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Publication numberUS4874330 A
Publication typeGrant
Application numberUS 07/318,514
Publication dateOct 17, 1989
Filing dateMar 3, 1989
Priority dateMar 29, 1988
Fee statusPaid
Publication number07318514, 318514, US 4874330 A, US 4874330A, US-A-4874330, US4874330 A, US4874330A
InventorsB. Bogese II Stephen, Charles E. Hall
Original AssigneeVirginia Plastics Company
Export CitationBiBTeX, EndNote, RefMan
External Links: USPTO, USPTO Assignment, Espacenet
Capacity modular plug
US 4874330 A
Abstract
An improved modular plug which permits a normal 6-position plug to accommodate 8 conductors, and a normal 8-position plug to accommodate 10 conductors, without increasing the overall outer width thereby remaining in compliance with FCC regulations. A pair of grooves are formed into the side walls of the cable-receiving cavity to accommodate the extra conductors.
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Claims(20)
We claim as our invention:
1. In a modular plug characterized by a unipartite rigid dielectric housing having a free end for insertion in a mating modular jack, a movable locking tab extending angularly rearwardly from the free end of the housing and adapted to mate with a tab-receiving latch in the modular jack, a cable input end for receiving a multi-conductor cable having an outer jacket, a terminal receiving side having plurality of slots for receiving substantially planar contact terminals having insulation-piercing tangs at the lower portion thereof for terminating the conductors of the cable and an upper portion for making electrical contact with the spring contact members of the mating modular jack, a cable receiving cavity defined by first and second substantially planar side walls and top and bottom walls, said cavity including a forward region that is insertable into the mating modular jack and a rear region that is not normally insertable into the mating modular jack, said cavity including in the forward region thereof a plurality of conductor-receiving troughs.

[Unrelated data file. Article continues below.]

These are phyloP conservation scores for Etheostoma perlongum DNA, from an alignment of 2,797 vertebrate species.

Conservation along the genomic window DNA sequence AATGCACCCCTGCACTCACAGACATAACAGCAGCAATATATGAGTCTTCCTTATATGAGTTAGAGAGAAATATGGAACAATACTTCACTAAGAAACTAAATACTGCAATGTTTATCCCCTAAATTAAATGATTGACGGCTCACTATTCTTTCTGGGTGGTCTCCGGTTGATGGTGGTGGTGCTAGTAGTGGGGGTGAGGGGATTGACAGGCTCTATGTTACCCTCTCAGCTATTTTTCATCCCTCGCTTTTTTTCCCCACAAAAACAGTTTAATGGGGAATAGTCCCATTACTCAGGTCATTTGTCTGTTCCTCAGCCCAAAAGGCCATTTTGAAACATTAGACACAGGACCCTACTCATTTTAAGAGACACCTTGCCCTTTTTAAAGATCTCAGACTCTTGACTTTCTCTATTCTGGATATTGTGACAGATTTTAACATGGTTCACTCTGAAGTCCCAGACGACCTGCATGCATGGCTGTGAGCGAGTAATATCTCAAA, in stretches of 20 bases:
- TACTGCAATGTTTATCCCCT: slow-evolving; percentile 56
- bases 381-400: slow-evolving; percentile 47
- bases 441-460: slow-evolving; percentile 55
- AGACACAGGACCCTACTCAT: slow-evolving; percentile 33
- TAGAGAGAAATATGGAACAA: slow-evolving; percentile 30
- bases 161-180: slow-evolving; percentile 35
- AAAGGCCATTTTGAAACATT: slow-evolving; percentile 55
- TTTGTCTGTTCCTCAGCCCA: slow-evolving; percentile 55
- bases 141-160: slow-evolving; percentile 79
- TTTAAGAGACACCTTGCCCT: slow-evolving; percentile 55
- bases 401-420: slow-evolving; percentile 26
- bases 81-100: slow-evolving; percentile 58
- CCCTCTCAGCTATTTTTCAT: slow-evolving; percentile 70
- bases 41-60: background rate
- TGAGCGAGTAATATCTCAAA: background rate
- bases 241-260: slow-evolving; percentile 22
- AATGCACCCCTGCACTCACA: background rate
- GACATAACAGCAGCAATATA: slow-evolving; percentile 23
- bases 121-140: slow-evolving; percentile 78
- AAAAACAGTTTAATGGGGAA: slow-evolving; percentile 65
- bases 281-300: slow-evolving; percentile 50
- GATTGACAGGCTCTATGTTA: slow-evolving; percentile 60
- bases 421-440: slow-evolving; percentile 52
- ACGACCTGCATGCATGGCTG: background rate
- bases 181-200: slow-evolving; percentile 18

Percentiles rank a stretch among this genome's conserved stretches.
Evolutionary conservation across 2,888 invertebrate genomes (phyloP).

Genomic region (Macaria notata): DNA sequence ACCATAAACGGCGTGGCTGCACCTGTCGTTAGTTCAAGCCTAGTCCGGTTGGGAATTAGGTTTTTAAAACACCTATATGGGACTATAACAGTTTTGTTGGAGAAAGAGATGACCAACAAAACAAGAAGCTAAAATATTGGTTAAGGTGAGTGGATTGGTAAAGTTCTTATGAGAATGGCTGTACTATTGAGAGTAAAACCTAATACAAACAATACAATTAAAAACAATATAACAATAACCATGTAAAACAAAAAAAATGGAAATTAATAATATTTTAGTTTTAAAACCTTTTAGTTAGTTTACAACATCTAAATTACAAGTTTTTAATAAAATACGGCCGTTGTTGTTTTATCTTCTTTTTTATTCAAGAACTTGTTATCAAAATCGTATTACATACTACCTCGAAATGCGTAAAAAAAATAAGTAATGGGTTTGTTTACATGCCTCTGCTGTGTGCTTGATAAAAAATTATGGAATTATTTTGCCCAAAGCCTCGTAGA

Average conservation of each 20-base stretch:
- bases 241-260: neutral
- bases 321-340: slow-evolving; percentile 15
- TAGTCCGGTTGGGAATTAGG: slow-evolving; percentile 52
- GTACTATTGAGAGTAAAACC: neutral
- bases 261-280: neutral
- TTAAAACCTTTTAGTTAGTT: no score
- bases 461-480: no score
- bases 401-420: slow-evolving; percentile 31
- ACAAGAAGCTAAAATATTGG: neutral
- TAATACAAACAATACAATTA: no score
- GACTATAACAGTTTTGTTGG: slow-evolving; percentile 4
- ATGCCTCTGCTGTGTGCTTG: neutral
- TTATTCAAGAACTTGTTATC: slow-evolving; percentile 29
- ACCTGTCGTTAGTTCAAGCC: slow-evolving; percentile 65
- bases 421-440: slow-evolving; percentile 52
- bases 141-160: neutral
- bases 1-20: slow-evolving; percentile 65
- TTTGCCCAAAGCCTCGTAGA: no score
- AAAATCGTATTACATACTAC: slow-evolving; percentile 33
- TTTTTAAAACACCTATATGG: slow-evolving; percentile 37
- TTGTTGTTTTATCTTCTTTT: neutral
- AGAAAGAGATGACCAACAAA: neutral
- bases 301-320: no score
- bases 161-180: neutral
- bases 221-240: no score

the improvement which comprises first and second conductor-receiving grooves formed in the first and second side walls of the cavity of said housing, said grooves each extending longitudinally in said side walls and being substantially parallel to the conductor-receiving troughs;
said grooves each sized to receive one of the conductors of said multi-conductor cable, the number of conductors which can be received in the cavity being greater than the number of troughs formed in said housing.
2. The improved modular plug as set forth in claim 1, wherein said grooves extend longitudinally in said side walls in said forward region and said rear region.
3. The improved modular plug as set forth in claim 1, wherein said housing includes protrusion means formed on an outer wall thereof for keying said plug to a particular keyed jack.
4. The improved modular plug as set forth in claim 1, wherein said rear region of said plug is of a greater width than said forward region.
5. The improved modular plug as set forth in claim 1, wherein said plurality of conductor-receiving troughs and said first and second grooves lie in a plane.
6. The improved modular plug as set forth in claim 5, wherein all of said troughs are positioned between said first and second grooves.
7. The improved modular plug as set forth in claim 6, wherein the width of said free end of said housing is approximately 0.380 inch, the number of said troughs is six, and said cavity is capable of accommodating up to eight conductors from the cable.
8. The improved modular plug as set forth in claim 6, wherein the width of said free end of said housing is approximately 0.460 inch, the number of troughs is eight, and said cavity is capable of accommodating up to ten conductors from the cable.
9. The improved modular plug as set forth in claim 1, wherein said rear region of said cavity is of sufficient dimensions to accommodate the cable with its outer jacket, while a portion of said forward region is only of sufficient dimensions to accommodate the conductors of the cable.
10. The improved modular plug as set forth in claim 9, wherein said forward region includes a transition section at the rear thereof to couple to said rear region.
11. A modular plug for terminating a cable having a plurality of conductors, comprising:
a unipartite rigid dielectric housing having a free end for insertion into a mating modular jack;
the mating modular jack including a plug-receiving opening with a tab-receiving latch and a plurality of spring contact members in said opening;
the plug further comprising:
a movable locking tab extending angularly rearwardly from said free end of said housing and adapted to mate with the tab-receiving latch in the modular jack;
a terminal receiving side having a plurality of slots;
substantially planar contact terminals in said slots and having insulation-piercing tangs at the lower portion thereof for terminating the conductors of the cable and an upper portion for making electrical contact with the spring contact members of the modular jack;